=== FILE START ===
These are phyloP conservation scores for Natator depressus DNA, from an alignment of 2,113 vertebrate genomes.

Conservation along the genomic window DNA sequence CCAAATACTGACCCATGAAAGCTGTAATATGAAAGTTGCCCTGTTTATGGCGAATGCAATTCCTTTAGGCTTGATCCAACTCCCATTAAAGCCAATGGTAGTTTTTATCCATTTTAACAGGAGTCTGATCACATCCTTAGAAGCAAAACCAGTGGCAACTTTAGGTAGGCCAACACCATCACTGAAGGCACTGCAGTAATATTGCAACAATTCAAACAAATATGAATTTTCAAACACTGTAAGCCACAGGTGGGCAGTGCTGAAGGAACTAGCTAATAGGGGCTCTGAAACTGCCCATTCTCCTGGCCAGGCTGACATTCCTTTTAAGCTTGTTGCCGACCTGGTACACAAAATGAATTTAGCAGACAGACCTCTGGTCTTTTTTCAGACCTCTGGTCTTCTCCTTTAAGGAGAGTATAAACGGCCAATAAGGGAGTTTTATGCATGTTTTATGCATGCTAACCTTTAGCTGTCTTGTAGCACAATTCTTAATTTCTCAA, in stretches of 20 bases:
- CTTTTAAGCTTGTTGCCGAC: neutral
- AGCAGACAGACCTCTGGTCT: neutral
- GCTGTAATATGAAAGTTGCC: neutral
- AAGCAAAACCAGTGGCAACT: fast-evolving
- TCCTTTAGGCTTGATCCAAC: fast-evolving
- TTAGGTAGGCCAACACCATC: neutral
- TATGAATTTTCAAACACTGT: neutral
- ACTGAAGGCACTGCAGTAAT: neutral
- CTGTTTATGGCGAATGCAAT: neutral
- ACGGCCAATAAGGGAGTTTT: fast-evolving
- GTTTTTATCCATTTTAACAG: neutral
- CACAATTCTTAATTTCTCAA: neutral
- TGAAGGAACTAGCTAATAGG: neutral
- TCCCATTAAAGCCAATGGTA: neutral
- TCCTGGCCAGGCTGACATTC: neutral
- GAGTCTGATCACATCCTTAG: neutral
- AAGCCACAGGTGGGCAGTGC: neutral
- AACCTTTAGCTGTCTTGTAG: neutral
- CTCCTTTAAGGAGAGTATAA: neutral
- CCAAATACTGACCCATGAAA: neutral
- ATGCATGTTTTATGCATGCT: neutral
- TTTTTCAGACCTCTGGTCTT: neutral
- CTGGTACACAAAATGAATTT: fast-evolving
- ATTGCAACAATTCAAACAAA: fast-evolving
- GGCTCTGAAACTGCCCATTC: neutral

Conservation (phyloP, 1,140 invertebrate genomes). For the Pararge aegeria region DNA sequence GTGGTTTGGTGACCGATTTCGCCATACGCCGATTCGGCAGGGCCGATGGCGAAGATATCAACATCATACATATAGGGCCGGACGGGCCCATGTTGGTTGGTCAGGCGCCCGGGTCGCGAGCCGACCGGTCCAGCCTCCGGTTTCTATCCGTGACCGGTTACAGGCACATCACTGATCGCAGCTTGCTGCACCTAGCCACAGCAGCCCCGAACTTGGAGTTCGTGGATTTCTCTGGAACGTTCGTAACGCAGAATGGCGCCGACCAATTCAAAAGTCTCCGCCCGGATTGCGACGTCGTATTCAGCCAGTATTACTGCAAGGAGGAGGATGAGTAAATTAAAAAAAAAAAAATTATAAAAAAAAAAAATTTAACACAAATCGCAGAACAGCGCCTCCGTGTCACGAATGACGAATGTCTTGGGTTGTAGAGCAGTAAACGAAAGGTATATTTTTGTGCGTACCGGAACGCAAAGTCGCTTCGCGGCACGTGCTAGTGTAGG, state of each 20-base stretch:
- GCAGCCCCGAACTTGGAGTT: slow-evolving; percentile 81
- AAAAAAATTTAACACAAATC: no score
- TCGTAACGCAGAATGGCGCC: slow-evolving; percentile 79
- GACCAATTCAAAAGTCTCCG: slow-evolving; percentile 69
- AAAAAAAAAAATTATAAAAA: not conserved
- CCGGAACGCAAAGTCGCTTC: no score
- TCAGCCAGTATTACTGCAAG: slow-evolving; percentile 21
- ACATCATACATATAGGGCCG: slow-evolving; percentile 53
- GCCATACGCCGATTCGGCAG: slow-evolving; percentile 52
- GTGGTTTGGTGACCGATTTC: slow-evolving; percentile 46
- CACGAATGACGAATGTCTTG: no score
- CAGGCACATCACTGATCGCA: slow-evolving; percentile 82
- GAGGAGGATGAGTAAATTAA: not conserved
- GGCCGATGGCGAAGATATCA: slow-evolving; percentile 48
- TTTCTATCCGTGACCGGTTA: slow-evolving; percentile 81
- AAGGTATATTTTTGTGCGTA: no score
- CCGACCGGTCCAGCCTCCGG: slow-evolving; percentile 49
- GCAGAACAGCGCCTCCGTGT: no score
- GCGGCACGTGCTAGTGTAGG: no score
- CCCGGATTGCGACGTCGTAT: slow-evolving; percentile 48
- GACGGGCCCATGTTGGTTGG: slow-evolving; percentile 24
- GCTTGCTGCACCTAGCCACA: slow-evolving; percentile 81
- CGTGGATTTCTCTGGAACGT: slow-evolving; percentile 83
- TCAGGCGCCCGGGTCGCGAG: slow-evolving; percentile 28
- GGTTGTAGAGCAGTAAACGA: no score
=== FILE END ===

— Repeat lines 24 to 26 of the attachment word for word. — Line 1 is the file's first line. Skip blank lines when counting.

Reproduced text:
- TTTTTCAGACCTCTGGTCTT: neutral
- CTGGTACACAAAATGAATTT: fast-evolving
- ATTGCAACAATTCAAACAAA: fast-evolving